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The banking blame game stifling Lebanon’s IMF deal

A closed Bank of Beirut branch in Beirut, Lebanon. Some private banks could be forced into liquidation by the government's debt plan Reuters/Mohamed Azakir
A closed Bank of Beirut branch in Beirut, Lebanon. Some private banks could be forced into liquidation by the government's debt plan
  • Banks and government clash
  • $70bn losses must be shared
  • Liabilities dwarf size of GDP

Lebanon’s proposed International Monetary Fund deal, agreed two years ago and designed to put the country on the road to recovery, seems no closer to realisation.

One of the key stumbling points is reform of the banking sector.

The combined liabilities of the country’s banks amount to more than three times the size of Lebanon’s post-crisis GDP.



Between the commercial banks and the central bank (BDL), which was accused of running a Ponzi scheme under former governor Riad Salameh, around $70 billion of depositors’ money is missing. 

With the economic crisis now entering its fifth year, disagreements over how to divide these losses continue to prevent progress towards a settlement.

In February a potential breakthrough appeared following the leak of a draft law to restructure the banking sector.

The law laid out a plan for repaying most dollar depositors over time in a manner that one of the main proponents of the law, deputy prime minister Saade Chami who also leads Lebanon’s negotiations with the IMF, said is “compatible with the basic principles that we agreed on in the context of the IMF staff level agreement”.

But those with knowledge of negotiations say that the law, which is currently with the Council of Ministers, is unlikely to pass to Parliament for approval, largely due to opposition from the banking sector.

The proposal would see private banks taking the lion’s share of the losses. This is likely to force some into liquidation.

Chami said that he does not deny the role the government played in the liquidity crisis. “But, at the same time,” he said, “we are saying that the depositors trusted the banks with their money, and if the bank misused this money, then it is their responsibility in the first place.”

A chief economist of a major Lebanese bank, who asked not to be named, said the proposed law is too harsh on the banks. “The distribution of the responsibilities for the losses is not fair,” he said.

“It’s not just the banks that caused the crisis.”

The Association of Banks in Lebanon (ABL) is among those that has suggested the state, as the ultimate beneficiary of billions of dollars borrowed from BDL and other banks, must find the money to reimburse depositors, even if it means selling off state assets. 

In 2020 it released a proposal for a $40 billion “Government Debt Defeasance Fund” to refloat the central bank.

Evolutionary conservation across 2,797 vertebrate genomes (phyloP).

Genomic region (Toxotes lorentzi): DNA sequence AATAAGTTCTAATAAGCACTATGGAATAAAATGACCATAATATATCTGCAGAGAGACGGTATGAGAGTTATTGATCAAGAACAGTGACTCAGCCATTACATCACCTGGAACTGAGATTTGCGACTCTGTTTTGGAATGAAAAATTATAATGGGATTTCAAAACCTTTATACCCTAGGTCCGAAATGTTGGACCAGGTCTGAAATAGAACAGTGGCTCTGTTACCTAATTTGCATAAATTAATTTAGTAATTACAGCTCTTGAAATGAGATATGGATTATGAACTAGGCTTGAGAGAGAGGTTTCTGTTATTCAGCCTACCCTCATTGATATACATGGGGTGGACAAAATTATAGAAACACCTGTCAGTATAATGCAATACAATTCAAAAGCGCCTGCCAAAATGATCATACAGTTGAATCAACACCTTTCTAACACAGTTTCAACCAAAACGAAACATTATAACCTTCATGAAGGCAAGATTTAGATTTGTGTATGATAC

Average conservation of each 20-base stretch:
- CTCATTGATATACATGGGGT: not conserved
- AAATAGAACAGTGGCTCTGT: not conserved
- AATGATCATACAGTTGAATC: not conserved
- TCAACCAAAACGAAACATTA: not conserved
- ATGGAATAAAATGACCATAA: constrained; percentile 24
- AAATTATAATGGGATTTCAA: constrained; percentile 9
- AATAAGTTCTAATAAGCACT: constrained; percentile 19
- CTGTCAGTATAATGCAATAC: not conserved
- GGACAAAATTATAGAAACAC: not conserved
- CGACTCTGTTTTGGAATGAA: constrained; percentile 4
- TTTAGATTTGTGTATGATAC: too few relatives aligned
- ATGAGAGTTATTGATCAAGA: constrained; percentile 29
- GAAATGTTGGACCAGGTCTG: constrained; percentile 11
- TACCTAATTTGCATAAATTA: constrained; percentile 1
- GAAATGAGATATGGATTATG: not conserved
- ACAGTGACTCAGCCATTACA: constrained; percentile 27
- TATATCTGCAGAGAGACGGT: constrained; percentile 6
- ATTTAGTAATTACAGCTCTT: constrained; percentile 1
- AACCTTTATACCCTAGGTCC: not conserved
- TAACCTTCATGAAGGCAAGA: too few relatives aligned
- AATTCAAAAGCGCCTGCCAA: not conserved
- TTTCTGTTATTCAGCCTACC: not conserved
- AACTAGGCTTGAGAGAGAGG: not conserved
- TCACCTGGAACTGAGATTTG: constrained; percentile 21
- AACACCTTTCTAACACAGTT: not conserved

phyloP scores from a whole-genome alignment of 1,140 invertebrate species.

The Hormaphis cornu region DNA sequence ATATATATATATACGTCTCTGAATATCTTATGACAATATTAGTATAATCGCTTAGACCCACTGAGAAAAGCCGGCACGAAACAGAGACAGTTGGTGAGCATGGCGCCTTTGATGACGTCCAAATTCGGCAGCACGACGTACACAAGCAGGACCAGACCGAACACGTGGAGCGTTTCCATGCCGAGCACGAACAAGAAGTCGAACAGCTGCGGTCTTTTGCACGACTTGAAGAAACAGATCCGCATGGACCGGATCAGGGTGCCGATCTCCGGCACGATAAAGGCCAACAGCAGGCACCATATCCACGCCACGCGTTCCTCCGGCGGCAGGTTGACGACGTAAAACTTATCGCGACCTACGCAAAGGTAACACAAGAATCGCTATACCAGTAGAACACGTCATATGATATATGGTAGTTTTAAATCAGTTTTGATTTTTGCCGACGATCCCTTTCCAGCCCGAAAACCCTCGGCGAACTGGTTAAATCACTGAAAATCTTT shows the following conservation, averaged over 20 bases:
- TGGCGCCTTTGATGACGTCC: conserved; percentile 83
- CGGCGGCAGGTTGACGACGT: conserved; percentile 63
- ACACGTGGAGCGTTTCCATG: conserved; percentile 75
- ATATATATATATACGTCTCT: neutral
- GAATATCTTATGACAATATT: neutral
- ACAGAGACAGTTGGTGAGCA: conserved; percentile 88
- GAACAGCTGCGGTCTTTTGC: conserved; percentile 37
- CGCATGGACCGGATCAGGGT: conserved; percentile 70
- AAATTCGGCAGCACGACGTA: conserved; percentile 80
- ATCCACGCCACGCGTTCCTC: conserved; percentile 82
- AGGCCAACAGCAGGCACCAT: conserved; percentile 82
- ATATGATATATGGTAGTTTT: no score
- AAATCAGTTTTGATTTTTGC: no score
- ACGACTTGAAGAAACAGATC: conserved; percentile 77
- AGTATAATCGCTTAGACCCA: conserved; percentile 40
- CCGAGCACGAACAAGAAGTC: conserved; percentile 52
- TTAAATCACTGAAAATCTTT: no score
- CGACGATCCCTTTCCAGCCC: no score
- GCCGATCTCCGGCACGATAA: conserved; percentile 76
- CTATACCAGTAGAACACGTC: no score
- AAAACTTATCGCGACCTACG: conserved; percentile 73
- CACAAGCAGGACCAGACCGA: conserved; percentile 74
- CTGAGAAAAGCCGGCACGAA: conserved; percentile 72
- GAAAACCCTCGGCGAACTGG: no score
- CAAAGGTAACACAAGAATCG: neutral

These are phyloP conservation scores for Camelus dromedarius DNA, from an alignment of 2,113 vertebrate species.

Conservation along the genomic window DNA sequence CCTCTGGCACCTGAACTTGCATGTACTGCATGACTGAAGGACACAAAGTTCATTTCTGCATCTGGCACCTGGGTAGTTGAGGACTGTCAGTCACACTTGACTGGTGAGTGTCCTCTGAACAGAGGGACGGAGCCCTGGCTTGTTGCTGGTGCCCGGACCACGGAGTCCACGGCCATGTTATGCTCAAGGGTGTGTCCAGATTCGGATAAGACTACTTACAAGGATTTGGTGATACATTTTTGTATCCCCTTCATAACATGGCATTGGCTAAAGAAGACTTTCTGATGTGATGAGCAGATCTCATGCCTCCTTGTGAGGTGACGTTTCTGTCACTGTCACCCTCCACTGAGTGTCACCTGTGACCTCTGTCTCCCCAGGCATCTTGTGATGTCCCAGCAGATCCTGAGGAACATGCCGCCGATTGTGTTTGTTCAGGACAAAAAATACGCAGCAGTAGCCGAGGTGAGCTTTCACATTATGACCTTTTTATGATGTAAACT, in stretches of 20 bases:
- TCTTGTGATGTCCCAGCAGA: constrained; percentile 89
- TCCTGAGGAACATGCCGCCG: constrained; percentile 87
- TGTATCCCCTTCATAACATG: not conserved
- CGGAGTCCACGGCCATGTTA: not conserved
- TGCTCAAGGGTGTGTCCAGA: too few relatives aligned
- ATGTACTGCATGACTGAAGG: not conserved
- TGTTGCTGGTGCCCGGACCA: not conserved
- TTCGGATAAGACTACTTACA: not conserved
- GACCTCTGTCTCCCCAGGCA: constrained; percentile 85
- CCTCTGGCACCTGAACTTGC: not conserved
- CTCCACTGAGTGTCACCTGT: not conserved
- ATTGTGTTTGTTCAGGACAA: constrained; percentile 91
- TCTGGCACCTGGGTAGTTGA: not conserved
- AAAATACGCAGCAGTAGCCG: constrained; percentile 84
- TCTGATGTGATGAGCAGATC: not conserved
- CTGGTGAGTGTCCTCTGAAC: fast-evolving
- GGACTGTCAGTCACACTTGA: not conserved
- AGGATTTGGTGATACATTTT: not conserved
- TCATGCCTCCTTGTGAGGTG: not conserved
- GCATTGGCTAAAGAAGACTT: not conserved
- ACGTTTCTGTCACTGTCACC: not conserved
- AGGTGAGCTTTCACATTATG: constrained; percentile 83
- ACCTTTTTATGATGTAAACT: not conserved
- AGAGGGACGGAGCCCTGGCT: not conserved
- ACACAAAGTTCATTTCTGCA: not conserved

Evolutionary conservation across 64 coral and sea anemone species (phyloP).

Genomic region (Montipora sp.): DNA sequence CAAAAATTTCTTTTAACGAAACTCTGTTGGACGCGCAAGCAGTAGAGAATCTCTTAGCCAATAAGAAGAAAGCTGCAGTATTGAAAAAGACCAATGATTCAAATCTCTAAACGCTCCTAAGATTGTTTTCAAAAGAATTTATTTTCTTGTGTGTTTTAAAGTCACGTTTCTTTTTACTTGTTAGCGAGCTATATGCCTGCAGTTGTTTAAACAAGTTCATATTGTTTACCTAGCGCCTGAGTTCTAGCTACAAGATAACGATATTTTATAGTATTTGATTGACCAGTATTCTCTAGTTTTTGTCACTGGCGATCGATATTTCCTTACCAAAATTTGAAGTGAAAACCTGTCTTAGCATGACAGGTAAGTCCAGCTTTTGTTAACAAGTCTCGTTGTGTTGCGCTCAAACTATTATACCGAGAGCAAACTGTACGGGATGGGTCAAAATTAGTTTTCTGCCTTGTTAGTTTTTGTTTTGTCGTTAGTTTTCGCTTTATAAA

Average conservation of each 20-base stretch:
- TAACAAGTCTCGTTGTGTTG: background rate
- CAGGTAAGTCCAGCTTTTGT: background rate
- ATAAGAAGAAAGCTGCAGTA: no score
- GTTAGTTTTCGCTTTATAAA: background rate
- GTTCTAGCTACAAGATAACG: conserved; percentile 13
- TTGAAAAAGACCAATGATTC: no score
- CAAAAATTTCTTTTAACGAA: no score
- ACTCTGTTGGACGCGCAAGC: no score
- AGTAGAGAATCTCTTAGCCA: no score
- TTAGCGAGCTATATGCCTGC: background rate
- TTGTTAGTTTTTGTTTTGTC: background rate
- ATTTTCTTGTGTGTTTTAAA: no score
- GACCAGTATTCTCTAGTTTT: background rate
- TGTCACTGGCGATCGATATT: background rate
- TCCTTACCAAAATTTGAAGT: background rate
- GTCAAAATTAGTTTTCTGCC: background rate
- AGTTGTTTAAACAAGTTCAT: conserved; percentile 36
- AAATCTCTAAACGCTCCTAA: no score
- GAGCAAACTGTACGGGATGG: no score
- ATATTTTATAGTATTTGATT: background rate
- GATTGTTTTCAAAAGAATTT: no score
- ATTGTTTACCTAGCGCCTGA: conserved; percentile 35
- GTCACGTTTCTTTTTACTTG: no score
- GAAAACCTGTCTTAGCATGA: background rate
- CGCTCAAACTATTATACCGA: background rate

ABL’s figures were criticised in a 2021 American University Beirut study that concluded that even a “bullish” state asset sell-off – in which the government sold all its telecoms companies, Middle East Airlines in its entirety, and 70 percent of its real estate – would raise no more than $13.4 billion.

Under the current terms of the draft law the government would give $2.5 billion to help recapitalise the central bank, which Chami said is “the maximum the state can afford at this time”. 

The distribution of the losses is not fair. It’s not just the banks that caused the crisis

Chief economist of a major Lebanese bank

The Lebanese government is currently pursuing a policy of austerity and has drastically reduced spending in line with its revenue for the 2024 budget. 

Former minister of economy and industry Nasser Saidi has accused bankers of acting in their own private interests and torpedoing the law “since it would imply repatriating their deposits and profits they accumulated over the years”. 

He told AGBI that the banking sector is “trying to shunt the cost of restructuring the banking system onto the state by liquidating or transferring state assets”.

In addition to opposition from the banks, some politicians are reportedly unnerved by stipulations in the draft law that appear to write off portions of the largest deposits.

The draft law does not protect deposits over $100,000 in their entirety. Instead, depositors are given the option of converting their dollars into Lebanese lira or equity in the bank with a haircut of 75 percent to 80 percent, or converting their deposits into securities, the details of which remain unclear.

The prospect of removing billions of dollars in customers’ deposits from the banks’ ledgers has proved unattractive to legislators low on political capital.

Chami said that while he believes depositors “deserve every penny” of their money, writing off some of the debt may be unavoidable, and indeed is already taking place.

The size of pre-2019 dollar accounts has dropped steadily over the last four years. Central bank circulars have permitted only small monthly withdrawals with subsequent withdrawals subject to a haircut rate between 70 percent and 83 percent, which has helped trim the bank’s liabilities. 

In September Bank of Beirut stirred controversy when it began charging $100-a-month management fees on lollar accounts – deposits denominated in US dollars. This policy was quickly blocked by BDL.

“If we move fast enough, if we do all the necessary reforms, I think we can recover deposits faster,” Chami said. “If you don’t do much, then of course the depositors will lose more money.”

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